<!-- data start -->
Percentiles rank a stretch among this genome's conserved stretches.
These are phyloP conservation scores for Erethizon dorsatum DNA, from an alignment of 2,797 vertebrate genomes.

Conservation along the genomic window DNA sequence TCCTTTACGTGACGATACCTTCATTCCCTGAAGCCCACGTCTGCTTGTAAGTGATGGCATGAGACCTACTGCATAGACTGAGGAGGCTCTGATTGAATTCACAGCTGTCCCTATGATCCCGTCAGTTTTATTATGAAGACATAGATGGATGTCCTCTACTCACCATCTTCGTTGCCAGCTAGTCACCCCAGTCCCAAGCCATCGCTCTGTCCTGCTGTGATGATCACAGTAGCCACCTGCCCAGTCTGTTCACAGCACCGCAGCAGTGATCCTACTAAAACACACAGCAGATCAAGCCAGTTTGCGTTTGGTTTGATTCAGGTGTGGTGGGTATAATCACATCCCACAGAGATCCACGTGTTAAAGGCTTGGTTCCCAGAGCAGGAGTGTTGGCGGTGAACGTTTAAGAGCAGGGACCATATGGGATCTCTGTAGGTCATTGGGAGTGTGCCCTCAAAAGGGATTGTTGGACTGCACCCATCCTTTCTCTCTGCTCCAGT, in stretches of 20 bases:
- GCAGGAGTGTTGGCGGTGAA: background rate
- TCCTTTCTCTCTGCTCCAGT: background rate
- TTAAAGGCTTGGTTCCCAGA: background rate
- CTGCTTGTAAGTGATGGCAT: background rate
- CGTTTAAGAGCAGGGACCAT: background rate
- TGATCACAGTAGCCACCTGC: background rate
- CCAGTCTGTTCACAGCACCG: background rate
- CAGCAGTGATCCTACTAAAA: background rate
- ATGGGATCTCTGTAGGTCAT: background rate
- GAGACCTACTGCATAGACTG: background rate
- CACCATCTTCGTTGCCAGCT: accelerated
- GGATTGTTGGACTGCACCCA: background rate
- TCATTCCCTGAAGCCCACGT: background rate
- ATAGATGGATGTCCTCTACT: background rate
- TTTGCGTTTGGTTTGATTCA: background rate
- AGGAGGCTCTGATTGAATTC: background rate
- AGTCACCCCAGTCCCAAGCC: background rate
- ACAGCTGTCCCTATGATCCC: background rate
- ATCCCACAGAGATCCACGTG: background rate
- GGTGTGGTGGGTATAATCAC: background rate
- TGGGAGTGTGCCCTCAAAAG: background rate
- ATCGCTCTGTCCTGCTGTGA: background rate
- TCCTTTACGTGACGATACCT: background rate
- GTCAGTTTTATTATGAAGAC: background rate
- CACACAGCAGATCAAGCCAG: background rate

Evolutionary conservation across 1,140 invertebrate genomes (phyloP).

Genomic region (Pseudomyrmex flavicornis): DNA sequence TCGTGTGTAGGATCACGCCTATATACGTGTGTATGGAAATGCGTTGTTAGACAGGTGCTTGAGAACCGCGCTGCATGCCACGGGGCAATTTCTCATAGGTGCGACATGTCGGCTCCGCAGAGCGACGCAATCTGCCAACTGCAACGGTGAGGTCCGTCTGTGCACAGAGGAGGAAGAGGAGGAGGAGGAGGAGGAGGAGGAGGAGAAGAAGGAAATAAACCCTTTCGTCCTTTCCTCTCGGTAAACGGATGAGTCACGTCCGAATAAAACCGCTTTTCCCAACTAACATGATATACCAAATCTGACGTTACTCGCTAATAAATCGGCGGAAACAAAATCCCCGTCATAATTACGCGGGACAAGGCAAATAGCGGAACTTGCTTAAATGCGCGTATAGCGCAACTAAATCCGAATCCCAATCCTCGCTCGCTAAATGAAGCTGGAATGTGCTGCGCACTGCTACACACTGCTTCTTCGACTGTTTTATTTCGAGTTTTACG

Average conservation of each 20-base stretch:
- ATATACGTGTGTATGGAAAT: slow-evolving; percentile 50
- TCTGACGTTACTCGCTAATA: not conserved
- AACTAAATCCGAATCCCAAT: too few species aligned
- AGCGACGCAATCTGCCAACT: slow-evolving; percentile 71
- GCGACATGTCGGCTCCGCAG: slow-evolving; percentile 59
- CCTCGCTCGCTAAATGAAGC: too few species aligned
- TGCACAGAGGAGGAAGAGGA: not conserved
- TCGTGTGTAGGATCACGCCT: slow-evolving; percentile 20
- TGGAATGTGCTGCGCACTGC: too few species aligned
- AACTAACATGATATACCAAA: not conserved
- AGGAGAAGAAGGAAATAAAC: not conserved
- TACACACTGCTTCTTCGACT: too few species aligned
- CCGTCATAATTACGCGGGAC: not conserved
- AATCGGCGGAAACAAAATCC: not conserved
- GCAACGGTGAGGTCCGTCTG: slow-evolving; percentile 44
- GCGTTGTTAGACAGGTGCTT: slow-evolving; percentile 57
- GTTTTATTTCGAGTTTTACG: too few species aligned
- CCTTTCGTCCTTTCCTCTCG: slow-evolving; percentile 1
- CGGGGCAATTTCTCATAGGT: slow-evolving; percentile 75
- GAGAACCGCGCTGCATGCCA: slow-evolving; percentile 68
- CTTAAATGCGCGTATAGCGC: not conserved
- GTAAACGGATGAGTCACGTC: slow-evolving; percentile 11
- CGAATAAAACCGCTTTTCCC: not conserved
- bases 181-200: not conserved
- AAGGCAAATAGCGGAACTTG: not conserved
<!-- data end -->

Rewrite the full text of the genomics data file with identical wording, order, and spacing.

Percentiles rank a stretch among this genome's conserved stretches.
These are phyloP conservation scores for Erethizon dorsatum DNA, from an alignment of 2,797 vertebrate genomes.

Conservation along the genomic window DNA sequence TCCTTTACGTGACGATACCTTCATTCCCTGAAGCCCACGTCTGCTTGTAAGTGATGGCATGAGACCTACTGCATAGACTGAGGAGGCTCTGATTGAATTCACAGCTGTCCCTATGATCCCGTCAGTTTTATTATGAAGACATAGATGGATGTCCTCTACTCACCATCTTCGTTGCCAGCTAGTCACCCCAGTCCCAAGCCATCGCTCTGTCCTGCTGTGATGATCACAGTAGCCACCTGCCCAGTCTGTTCACAGCACCGCAGCAGTGATCCTACTAAAACACACAGCAGATCAAGCCAGTTTGCGTTTGGTTTGATTCAGGTGTGGTGGGTATAATCACATCCCACAGAGATCCACGTGTTAAAGGCTTGGTTCCCAGAGCAGGAGTGTTGGCGGTGAACGTTTAAGAGCAGGGACCATATGGGATCTCTGTAGGTCATTGGGAGTGTGCCCTCAAAAGGGATTGTTGGACTGCACCCATCCTTTCTCTCTGCTCCAGT, in stretches of 20 bases:
- GCAGGAGTGTTGGCGGTGAA: background rate
- TCCTTTCTCTCTGCTCCAGT: background rate
- TTAAAGGCTTGGTTCCCAGA: background rate
- CTGCTTGTAAGTGATGGCAT: background rate
- CGTTTAAGAGCAGGGACCAT: background rate
- TGATCACAGTAGCCACCTGC: background rate
- CCAGTCTGTTCACAGCACCG: background rate
- CAGCAGTGATCCTACTAAAA: background rate
- ATGGGATCTCTGTAGGTCAT: background rate
- GAGACCTACTGCATAGACTG: background rate
- CACCATCTTCGTTGCCAGCT: accelerated
- GGATTGTTGGACTGCACCCA: background rate
- TCATTCCCTGAAGCCCACGT: background rate
- ATAGATGGATGTCCTCTACT: background rate
- TTTGCGTTTGGTTTGATTCA: background rate
- AGGAGGCTCTGATTGAATTC: background rate
- AGTCACCCCAGTCCCAAGCC: background rate
- ACAGCTGTCCCTATGATCCC: background rate
- ATCCCACAGAGATCCACGTG: background rate
- GGTGTGGTGGGTATAATCAC: background rate
- TGGGAGTGTGCCCTCAAAAG: background rate
- ATCGCTCTGTCCTGCTGTGA: background rate
- TCCTTTACGTGACGATACCT: background rate
- GTCAGTTTTATTATGAAGAC: background rate
- CACACAGCAGATCAAGCCAG: background rate

Evolutionary conservation across 1,140 invertebrate genomes (phyloP).

Genomic region (Pseudomyrmex flavicornis): DNA sequence TCGTGTGTAGGATCACGCCTATATACGTGTGTATGGAAATGCGTTGTTAGACAGGTGCTTGAGAACCGCGCTGCATGCCACGGGGCAATTTCTCATAGGTGCGACATGTCGGCTCCGCAGAGCGACGCAATCTGCCAACTGCAACGGTGAGGTCCGTCTGTGCACAGAGGAGGAAGAGGAGGAGGAGGAGGAGGAGGAGGAGGAGAAGAAGGAAATAAACCCTTTCGTCCTTTCCTCTCGGTAAACGGATGAGTCACGTCCGAATAAAACCGCTTTTCCCAACTAACATGATATACCAAATCTGACGTTACTCGCTAATAAATCGGCGGAAACAAAATCCCCGTCATAATTACGCGGGACAAGGCAAATAGCGGAACTTGCTTAAATGCGCGTATAGCGCAACTAAATCCGAATCCCAATCCTCGCTCGCTAAATGAAGCTGGAATGTGCTGCGCACTGCTACACACTGCTTCTTCGACTGTTTTATTTCGAGTTTTACG

Average conservation of each 20-base stretch:
- ATATACGTGTGTATGGAAAT: slow-evolving; percentile 50
- TCTGACGTTACTCGCTAATA: not conserved
- AACTAAATCCGAATCCCAAT: too few species aligned
- AGCGACGCAATCTGCCAACT: slow-evolving; percentile 71
- GCGACATGTCGGCTCCGCAG: slow-evolving; percentile 59
- CCTCGCTCGCTAAATGAAGC: too few species aligned
- TGCACAGAGGAGGAAGAGGA: not conserved
- TCGTGTGTAGGATCACGCCT: slow-evolving; percentile 20
- TGGAATGTGCTGCGCACTGC: too few species aligned
- AACTAACATGATATACCAAA: not conserved
- AGGAGAAGAAGGAAATAAAC: not conserved
- TACACACTGCTTCTTCGACT: too few species aligned
- CCGTCATAATTACGCGGGAC: not conserved
- AATCGGCGGAAACAAAATCC: not conserved
- GCAACGGTGAGGTCCGTCTG: slow-evolving; percentile 44
- GCGTTGTTAGACAGGTGCTT: slow-evolving; percentile 57
- GTTTTATTTCGAGTTTTACG: too few species aligned
- CCTTTCGTCCTTTCCTCTCG: slow-evolving; percentile 1
- CGGGGCAATTTCTCATAGGT: slow-evolving; percentile 75
- GAGAACCGCGCTGCATGCCA: slow-evolving; percentile 68
- CTTAAATGCGCGTATAGCGC: not conserved
- GTAAACGGATGAGTCACGTC: slow-evolving; percentile 11
- CGAATAAAACCGCTTTTCCC: not conserved
- bases 181-200: not conserved
- AAGGCAAATAGCGGAACTTG: not conserved